Monday, July 7, 2008

austin universe prose project gets a little bigger

Hey guys, here's another addition to the AUPP from Jeff Barnyard Daily. He's got some magic up his sleeves, yes he does. And please please please (as James Brown would say), don't go, send some more material, all you happy campers out there. Thanks.

p.s. the reading order goes me, Erin, anonymous, and Jeff

In the museum of love, Katherine heard an old man singing. Oh so long and forgotten, I am America, he chanted, over and over, and she believed him. She wanted to grab his hands and clap, to make him bend on his knees and rejoice. It was the heat of the day, summer being as blasphemous as ever. She wanted him to be wrinkled and deathly and beloved. Hieronymus Bosch and the great landscapes, she thought, and skipped on her heels. But he begged her to leave him. I am no girl in a museum chanting the songs of my fathers, she thought, and slapped the man across the face. In a window, a coffee shop beckoned; she left. Oh gosh, she was hot and cold and caffeine. I believe believe, she chanted herself, and forgot about the tinny man begging for his old time glory hanging from the rafters. My point of origin, thought Katherine, is the old sea, the old country, and a camera. She grabbed a lamppost in the midst of the street. It is wonderful to twirl, to spin, and I hope, she whispered, that it is all make-believe and forgotten.


Through the long hallway of heat, a woman is bending at the waist. The true waist, which is the point of origin for the world.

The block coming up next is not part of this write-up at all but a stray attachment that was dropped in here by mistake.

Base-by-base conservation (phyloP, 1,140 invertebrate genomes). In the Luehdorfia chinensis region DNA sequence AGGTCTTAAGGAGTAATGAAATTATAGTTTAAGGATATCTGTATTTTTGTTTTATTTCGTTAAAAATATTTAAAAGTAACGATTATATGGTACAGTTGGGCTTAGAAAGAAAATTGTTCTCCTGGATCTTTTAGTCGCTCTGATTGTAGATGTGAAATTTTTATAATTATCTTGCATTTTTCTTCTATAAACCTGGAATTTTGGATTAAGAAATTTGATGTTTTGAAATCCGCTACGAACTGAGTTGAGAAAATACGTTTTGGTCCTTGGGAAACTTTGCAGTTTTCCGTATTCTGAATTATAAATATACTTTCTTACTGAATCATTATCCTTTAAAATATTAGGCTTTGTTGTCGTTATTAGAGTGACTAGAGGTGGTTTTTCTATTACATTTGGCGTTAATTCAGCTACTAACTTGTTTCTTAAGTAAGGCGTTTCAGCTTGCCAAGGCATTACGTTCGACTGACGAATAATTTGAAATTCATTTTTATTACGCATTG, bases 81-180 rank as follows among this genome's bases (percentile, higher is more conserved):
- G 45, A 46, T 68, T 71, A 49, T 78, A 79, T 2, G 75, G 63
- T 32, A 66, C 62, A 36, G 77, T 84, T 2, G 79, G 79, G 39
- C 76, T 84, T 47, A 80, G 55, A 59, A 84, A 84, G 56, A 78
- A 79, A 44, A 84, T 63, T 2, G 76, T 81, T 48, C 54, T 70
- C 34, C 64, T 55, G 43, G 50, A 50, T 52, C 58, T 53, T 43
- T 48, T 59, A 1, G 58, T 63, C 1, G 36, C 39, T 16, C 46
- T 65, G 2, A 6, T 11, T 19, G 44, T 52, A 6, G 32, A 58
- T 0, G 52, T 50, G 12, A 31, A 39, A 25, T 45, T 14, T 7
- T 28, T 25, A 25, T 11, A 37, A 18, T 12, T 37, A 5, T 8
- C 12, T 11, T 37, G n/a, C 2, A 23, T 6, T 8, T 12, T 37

In the crushed corner by the couch, that girl is thinking that there had better be an end to this. She holds her drink up to examine it, and just for a moment, her eyes are like a gleaming key hitting the light in a hall.

I have often thought of this moment later. Her slim eyes. How I have longed to be like them, their cosmic metal slipping into gear on remote; on opening.

Or how the simple working of light bent to her like a moth before a flame.


Cuba Gooding Sr. wrang his hands until he discovered the method of hula hoops. Crack open the plastic, and sand pours out.


The America she knew was quickly fading. She hailed a cab and when she finally flagged one down the backseat had used condoms and the smell of b.o.

"Take me to 21st and Main," she said.

Her heart was racing. The museum had brought back painful memories. Why did she go and stare at the Rothko's? Why did she feel swallowed up?


topics and suggestions for future prose:

hearing America singing
Hieronymus Bosch
coffee shops
points of origin
hula hoops
vinyl records
cowboy boots
math equations

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